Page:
Fresh off the historic but controversial U.S. approval of its Alzheimer’s drug Aduhelm made in a tie-up with Biogen Inc., Japanese pharmaceutical company Eisai Co. says it’s pushing ahead with its second therapy to combat the disease — which has shown fewer side effects and could come in a more convenient form for patients.

The Tokyo-based company is pressing ahead with its second drug amid ongoing scrutiny around the U.S. Food and Drug Administration’s June approval of Aduhelm, which caused resignations among a panel of independent experts who said the therapy was ineffective and has also prompted a call for a federal probe.

Eisai’s second compound in development to treat Alzheimer’s has the potential for fewer side effects like brain swelling and bleeding, and could come in an injection enabling at-home administration rather than intravenous infusions in hospitals, Ivan Cheung, the New Jersey-based global president of Eisai’s neurology business, said in an interview last week. The second drug, known as lecanemab or BAN2401, works similarly to Aduhelm by reducing amyloid plaques from the brains of Alzheimer’s patients.

"That kind of efficacy, safety balance should be quite interesting for lecanemab,” Cheung said.

Lecanemab received a breakthrough therapy designation from the FDA last month, in a decision that’s intended to speed up the review of drugs that treat life threatening ailments but doesn’t mean the regulator has determined they will be approved.

Eisai will meet with FDA regulators before deciding how to approach seeking approval for lecanemab, Cheung said, though he declined to give a time frame on when that would take place.

The stakes are high for Eisai, which has devoted over 30 years to Alzheimer’s and dementia-related research. Its drug Aricept, which eases symptoms of the disease but does not cure it, notched sales of ¥322.8 billion ($2.9 billion) before its patent expired.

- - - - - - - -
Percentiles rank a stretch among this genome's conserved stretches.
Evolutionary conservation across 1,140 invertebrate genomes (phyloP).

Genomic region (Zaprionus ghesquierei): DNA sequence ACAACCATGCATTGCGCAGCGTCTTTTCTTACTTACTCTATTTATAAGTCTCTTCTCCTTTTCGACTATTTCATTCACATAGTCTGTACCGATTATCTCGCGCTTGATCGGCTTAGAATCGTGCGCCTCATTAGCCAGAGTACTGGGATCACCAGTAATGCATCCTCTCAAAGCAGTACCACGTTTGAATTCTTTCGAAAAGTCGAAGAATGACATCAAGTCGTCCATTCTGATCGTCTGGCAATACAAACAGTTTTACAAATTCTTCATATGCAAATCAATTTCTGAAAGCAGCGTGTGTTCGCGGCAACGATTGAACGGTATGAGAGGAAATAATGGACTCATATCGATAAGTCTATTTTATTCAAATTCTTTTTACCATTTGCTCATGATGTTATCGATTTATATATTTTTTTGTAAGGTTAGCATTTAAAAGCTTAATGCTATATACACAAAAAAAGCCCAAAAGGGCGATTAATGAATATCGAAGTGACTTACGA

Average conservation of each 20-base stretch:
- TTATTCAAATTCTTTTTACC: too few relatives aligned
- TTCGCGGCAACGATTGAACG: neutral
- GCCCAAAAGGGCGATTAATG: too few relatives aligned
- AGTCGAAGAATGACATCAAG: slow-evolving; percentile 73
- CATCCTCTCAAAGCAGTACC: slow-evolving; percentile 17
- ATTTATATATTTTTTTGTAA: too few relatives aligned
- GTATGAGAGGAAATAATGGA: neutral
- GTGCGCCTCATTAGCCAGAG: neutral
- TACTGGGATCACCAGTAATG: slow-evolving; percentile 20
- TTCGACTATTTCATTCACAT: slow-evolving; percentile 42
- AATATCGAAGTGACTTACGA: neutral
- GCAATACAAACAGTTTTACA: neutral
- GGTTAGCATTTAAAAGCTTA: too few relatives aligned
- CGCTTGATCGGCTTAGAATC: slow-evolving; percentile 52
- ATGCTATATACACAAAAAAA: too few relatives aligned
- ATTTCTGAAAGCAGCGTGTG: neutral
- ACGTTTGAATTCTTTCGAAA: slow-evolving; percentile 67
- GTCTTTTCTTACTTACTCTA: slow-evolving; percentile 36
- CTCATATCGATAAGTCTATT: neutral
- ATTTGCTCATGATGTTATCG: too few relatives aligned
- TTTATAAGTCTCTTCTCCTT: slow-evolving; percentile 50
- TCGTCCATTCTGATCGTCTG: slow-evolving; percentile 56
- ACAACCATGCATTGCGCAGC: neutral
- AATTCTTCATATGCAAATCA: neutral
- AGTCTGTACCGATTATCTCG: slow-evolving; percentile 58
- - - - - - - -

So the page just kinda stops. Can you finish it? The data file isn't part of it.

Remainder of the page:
The nod for Aduhelm sparked controversy from the outset. Some scientists have questioned whether the drug actually works in combating the cognitive decline that is a hallmark of Alzheimer’s disease — as well as its $56,000 annual price tag. In recent days, the FDA’s acting commissioner Janet Woodcock took the unusual step of saying she would request an independent federal review of the approval.

Asked last week, before news of the request for a federal probe, about whether the Aduhelm controversy may affect the FDA’s thinking on lecanemab, Cheung — who is also chairman of Eisai Inc., the company’s U.S. subsidiary — said he was "always hopeful the FDA acts in the interest of public health, and based on data and science.”

An Eisai spokesperson said Monday that the company does not see any impact on lecanemab from a potential federal probe of Aduhelm.

Eisai partnered with Biogen in 2014 to co-develop several Alzheimer’s related compounds. In 2017, Eisai exercised an option to expand the agreement to include Aduhelm. For lecanemab, Eisai will book all potential global sales while profit and costs are split with Biogen, Cheung said.

Researchers have long believed that interfering with the amyloid protein that builds up in Alzheimer’s patient’s brains was the key to treating cognitive decline from the disease, but the theory is unproven. Pharmaceutical companies have spent billions of dollars on experimental compounds targeting amyloid that have repeatedly failed to slow the disease’s progression.

Aduhelm’s accelerated approval was given on the basis of its ability to remove amyloid from the brain, but it was conditional on the fact that Biogen will still have to conduct another study to prove that the drug slows cognitive decline. In the meantime, the drug can be sold in the U.S.

Competitor Eli Lilly & Co., whose anti-amyloid compound donanemab also received a breakthrough therapy designation last month, said it aims to apply for an accelerated approval later this year.

The breakthrough designation for Eisai’s lecanemab was based on promising data from a Phase 2 trial in patients with mild cognitive impairment or mild Alzheimer’s. While the drug’s clinical data has looked promising so far, it’s difficult to make any judgment on the compound’s future without seeing the Phase 3 data, analysts said.

"For lecanemab, Eisai is betting that rather than just targeting the amyloid beta, that patients may also see clinical benefit around cognitive function,” said Tomohiro Tanaka, an analyst at SMBC Nikko Securities Inc. who covers Eisai. "That’s the best scenario for them. If it shows a clinical benefit, it wouldn’t be a conditional approval hinged on an additional clinical trial.”

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